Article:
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Saving & Investing - Head Matters


2. Saving vs. Investing

a. How time impacts saving and investing (continued)

Let’s examine the advantages of investing early.

When  you turn 21, you begin investing $1,000 each year for 10 years. That’s less than $85 a month.  You invest in an account that grows by an average of 7 percent each year. After the 10 years, you don’t contribute any more money, but you leave your money in the same investment account until you’re 65.

At the age of 65, your total investment amount will be $137,862. If you wait until you’re 40 to begin to invest $1,000 per year and do so until age 65 (a total of 25 years) making the same average return, you will have $63,249 at age 65.  That is a difference of $74,613.  What a difference!!!  Let’s say you start investing at age 21 $1,000 every year until the age of 65.  With an average return of 7 percent you would have $266,121. 

Once consumers have earned money, they have an important choice to make:  spend it or set some aside so it can grow even more.  Many consumers make decisions according to the rewards or penalties involved with their choices.  This is a rational thought.  What might happen that is positive and takes me closer to my long-term goals (reward)?  What might happen that is negative and takes me away from reaching my long-term goals (penalty)?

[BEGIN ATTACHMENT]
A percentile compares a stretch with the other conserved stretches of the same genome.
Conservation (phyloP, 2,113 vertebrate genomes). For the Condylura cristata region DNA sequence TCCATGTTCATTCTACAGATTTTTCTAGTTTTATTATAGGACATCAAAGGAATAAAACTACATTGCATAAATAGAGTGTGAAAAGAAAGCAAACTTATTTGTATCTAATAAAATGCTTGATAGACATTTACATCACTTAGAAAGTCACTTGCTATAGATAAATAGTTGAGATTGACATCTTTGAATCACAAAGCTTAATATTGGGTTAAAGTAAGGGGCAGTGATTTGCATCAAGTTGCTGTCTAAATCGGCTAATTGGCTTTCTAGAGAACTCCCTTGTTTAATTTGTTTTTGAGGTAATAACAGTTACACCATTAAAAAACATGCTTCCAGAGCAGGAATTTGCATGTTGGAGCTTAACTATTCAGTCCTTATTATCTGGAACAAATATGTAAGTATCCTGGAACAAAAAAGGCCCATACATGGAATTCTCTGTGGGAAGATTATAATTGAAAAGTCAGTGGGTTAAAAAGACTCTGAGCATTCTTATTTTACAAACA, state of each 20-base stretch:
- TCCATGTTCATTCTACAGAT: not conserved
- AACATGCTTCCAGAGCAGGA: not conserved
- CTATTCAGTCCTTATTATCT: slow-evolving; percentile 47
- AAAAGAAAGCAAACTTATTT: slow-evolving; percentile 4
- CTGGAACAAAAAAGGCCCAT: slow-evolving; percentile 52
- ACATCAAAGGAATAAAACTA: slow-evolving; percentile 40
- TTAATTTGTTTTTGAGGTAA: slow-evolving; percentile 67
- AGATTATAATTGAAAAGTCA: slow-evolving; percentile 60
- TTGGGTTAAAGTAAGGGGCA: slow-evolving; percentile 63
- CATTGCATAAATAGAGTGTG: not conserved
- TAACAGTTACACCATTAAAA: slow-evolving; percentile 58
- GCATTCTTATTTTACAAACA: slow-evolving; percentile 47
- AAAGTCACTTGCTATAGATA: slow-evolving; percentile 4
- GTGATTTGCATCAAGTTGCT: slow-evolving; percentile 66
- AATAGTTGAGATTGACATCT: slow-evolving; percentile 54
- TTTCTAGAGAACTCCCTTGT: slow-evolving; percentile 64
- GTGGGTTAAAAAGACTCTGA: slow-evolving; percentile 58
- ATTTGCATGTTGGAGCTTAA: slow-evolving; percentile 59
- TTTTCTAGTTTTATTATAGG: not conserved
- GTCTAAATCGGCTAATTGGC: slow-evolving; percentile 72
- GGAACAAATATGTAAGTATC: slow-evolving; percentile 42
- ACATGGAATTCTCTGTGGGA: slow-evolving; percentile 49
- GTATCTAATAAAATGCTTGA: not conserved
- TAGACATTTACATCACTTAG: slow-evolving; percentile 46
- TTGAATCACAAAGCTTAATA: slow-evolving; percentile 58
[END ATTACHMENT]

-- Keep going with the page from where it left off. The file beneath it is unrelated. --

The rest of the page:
Consider the example of Rita, whose company is making some drastic changes.  She is worried about losing her job.  She starts setting aside money to cover monthly expenses in case she loses her job.  Her incentive for saving is the reward of financial stability in the case of a layoff.

If Rita had not made the rational choice to save money in case she loses her job, the penalties might have been grim.  If she lost her job, she may not have been able to pay her rent, buy food, make her car payment, or even have money to look for another job.

There are many different incentives to save and invest – financial security, future income, or even being able to purchase something you really want. Think about what your current and future saving and investing incentives or penalties might be.  Below is an exercise that may help you identify incentives for saving and investing.   

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